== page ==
As in most Hollywood romantic comedies of recent vintage, the romance and laughs in “Money” are, respectively, wan and nonexistent. Heigl, who also produced, plays Trenton divorcee Stephanie, an unemployed lingerie saleswoman who’s behind in her car payments and rent. Just in the nick of time, she becomes a so-called recovery agent for her bail bondsman cousin Vinnie (Patrick Fischler).
Katherine Heigl is notorious for her role as Izzy Stevens on Grey’s Anatomy and her nonstop romantic comedy hits of the past few years. From Valentine’s Day to The Ugly Truth, Heigl has made a name for herself as one of the queens of rom-com. With her latest film, One for the Money, the beautiful actress breaks the mold as a gun-weilding, butt-kicking bounty hunter. Heigl sat down recently with Izumi Hasegawa to chat about firing a real gun, becoming a brunette, and how tough guys will love her latest flick.
Izumi Hasegawa: What was the worst job you’ve ever had?
Katherine Heigl: I started modeling when I was nine, did some things for Sears. I modeled Cabbage Patch underwear. Good times. Kids at school really liked that.
IH: In this movie, you work with tough guys. What is the definition of a tough guy for you?
KH: I have no idea. Oh, that’s right. Josh (Kelley) is here. I just insulted all three men in the room that I work with or live with.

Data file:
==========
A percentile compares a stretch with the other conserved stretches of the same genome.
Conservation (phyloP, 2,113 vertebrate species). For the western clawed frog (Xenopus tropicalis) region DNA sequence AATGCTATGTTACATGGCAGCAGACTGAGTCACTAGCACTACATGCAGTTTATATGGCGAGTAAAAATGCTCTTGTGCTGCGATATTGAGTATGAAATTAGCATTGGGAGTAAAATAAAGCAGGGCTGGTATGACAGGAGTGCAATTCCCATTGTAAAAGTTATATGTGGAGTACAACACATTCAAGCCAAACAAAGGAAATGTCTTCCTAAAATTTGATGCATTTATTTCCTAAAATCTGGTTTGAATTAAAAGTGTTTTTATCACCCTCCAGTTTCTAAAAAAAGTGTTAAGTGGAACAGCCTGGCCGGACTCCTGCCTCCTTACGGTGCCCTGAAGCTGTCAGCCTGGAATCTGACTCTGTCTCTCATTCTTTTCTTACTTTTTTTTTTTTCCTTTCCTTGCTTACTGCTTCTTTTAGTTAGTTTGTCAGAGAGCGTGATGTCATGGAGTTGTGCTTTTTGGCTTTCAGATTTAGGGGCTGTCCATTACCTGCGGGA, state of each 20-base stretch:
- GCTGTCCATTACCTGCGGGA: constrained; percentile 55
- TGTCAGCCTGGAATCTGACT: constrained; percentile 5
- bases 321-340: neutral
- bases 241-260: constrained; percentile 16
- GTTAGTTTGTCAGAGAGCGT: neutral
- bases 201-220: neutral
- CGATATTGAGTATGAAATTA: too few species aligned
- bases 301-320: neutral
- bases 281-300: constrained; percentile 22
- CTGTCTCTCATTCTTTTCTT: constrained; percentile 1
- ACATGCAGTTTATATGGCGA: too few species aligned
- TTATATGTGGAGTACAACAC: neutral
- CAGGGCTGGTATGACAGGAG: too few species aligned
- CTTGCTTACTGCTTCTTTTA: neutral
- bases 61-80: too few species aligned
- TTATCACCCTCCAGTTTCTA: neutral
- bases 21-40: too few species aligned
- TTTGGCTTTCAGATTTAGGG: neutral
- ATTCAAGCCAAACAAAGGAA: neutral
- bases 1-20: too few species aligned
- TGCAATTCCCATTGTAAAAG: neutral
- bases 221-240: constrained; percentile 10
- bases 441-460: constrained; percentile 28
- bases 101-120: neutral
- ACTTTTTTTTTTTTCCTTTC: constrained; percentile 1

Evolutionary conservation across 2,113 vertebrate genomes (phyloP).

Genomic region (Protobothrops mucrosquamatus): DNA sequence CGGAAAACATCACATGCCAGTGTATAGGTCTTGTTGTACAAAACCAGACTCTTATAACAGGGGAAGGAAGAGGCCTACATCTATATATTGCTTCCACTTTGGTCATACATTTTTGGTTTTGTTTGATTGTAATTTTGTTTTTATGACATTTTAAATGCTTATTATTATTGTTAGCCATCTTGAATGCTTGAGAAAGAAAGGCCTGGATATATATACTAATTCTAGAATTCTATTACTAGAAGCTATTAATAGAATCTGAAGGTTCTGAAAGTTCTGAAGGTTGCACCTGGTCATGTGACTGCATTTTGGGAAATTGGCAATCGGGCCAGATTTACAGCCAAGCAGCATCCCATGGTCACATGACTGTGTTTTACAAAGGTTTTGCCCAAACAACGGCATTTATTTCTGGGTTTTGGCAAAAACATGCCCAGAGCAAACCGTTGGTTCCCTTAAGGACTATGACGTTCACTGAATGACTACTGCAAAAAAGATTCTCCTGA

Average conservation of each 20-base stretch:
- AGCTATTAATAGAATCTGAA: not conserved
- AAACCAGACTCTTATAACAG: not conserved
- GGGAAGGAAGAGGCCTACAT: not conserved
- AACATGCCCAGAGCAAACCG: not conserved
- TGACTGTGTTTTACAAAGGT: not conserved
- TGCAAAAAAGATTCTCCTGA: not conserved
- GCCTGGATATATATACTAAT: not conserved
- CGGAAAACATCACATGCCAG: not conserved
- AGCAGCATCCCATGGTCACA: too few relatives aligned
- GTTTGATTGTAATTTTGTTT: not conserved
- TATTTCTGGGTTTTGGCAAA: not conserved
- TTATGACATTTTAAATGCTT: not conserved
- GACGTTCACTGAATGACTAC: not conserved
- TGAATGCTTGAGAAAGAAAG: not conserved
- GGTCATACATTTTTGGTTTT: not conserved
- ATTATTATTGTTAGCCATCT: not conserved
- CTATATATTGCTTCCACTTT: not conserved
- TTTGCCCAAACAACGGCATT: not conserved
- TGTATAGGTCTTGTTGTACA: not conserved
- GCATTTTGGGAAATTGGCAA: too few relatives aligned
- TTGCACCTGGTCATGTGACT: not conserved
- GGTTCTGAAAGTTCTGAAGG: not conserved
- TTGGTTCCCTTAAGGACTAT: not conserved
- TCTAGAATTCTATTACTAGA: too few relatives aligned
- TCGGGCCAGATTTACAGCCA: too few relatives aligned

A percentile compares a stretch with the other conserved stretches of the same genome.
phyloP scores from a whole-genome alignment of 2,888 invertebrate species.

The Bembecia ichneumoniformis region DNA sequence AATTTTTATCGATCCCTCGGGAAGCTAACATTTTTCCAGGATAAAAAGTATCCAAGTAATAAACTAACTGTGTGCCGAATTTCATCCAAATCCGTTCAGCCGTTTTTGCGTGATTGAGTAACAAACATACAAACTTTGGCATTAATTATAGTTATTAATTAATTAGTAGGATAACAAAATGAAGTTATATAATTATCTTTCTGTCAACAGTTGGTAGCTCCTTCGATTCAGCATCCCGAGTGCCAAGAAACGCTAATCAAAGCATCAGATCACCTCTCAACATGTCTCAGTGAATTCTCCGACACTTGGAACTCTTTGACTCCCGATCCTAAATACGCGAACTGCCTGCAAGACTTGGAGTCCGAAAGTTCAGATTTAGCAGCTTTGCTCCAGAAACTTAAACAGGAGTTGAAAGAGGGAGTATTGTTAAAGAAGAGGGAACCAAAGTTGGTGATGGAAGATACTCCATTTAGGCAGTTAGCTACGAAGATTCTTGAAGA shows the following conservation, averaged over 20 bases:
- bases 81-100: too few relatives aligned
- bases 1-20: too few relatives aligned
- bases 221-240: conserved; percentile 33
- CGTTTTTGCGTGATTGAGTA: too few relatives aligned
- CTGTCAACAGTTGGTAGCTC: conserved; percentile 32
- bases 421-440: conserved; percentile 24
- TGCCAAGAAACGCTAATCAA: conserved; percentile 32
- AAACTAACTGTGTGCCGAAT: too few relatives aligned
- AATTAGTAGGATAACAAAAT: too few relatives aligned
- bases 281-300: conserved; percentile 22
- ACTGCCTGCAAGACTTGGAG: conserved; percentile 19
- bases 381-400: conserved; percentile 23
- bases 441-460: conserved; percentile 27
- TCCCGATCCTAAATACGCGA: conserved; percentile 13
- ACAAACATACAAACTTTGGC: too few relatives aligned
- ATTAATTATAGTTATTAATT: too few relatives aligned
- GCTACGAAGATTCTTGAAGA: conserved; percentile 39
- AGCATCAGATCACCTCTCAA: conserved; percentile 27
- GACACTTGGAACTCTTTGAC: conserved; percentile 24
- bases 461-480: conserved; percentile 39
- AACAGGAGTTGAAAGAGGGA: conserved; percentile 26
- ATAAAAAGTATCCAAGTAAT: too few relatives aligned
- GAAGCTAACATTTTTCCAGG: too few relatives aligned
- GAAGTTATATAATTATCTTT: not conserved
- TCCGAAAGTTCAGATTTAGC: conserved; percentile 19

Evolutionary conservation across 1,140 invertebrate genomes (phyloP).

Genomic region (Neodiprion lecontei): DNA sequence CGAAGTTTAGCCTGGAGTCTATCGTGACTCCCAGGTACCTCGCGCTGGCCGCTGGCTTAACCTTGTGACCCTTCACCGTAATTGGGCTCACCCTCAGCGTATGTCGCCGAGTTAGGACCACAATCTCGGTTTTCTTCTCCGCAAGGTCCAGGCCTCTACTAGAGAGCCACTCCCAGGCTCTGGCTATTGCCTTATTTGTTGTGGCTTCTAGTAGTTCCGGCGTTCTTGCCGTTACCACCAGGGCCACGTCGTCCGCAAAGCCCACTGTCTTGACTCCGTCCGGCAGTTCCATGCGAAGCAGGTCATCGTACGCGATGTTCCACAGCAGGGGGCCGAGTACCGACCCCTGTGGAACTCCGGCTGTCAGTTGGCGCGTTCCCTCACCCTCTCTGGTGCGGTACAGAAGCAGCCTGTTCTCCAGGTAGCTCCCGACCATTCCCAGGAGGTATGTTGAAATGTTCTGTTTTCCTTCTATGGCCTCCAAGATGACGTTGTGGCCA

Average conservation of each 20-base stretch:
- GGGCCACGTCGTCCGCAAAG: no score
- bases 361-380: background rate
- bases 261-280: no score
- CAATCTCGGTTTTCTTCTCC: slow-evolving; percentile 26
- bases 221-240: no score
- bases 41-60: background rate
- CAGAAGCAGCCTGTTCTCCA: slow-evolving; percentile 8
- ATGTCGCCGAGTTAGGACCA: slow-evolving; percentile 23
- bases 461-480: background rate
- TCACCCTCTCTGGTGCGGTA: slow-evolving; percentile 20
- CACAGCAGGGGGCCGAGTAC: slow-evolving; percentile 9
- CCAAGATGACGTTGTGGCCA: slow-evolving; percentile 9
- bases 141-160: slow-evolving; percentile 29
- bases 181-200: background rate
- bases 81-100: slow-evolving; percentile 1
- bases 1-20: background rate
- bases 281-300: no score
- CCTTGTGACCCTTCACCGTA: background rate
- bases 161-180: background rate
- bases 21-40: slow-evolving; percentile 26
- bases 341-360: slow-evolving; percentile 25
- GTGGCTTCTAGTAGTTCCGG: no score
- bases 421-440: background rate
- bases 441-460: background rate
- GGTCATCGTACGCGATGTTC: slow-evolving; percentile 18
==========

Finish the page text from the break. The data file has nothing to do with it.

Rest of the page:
IH: Can you talk about your entry point with the material, being a producer, and the role you had in bringing it to the screen?
KH: I was approached about the project when I was doing The Ugly Truth with Lakeshore, and they wanted to turn the book into a movie, and I had, at that point, not read the book, so I started reading them and I became obsessed with them, and then got really excited about the idea of bringing it to film. I really loved the producer role on this because it was so important to me to keep the film really close to the book, because that’s what I fell in love with. That’s what millions of people have fallen in love with, in terms of the One for the Money Stephanie Plum series. So it was great to get to be in the room and have an opinion…not that it was always necessarily listened to. But it was fun. And where we are. Yeah, we made it. We did it, guys. We did this.
IH: Girls love chick-flicks. This film kind of has a crossover appeal for guys as well. Usually guys just endure films that are chick-flicks. Can you speak to that? And what makes this a good non-chick-flick?
KH: I think what’s sort of interesting about the books, is that they all have like a murder mystery tie-in with the bounty-hunting aspect of it. So it’s not all just about romance. It’s not all just about comedy. Especially, actually, in this movie, the murder mystery storyline is kind of dark and a little edgy, and gives it a vibe that is not purely chick-flick-ish. I’m really excited about it because I think it does appeal to everyone. It isn’t just a girls’ movie, and I think we’re working hard to advertise it so everyone knows that. It’s a good time for everyone, men included. And I forgot where I was going.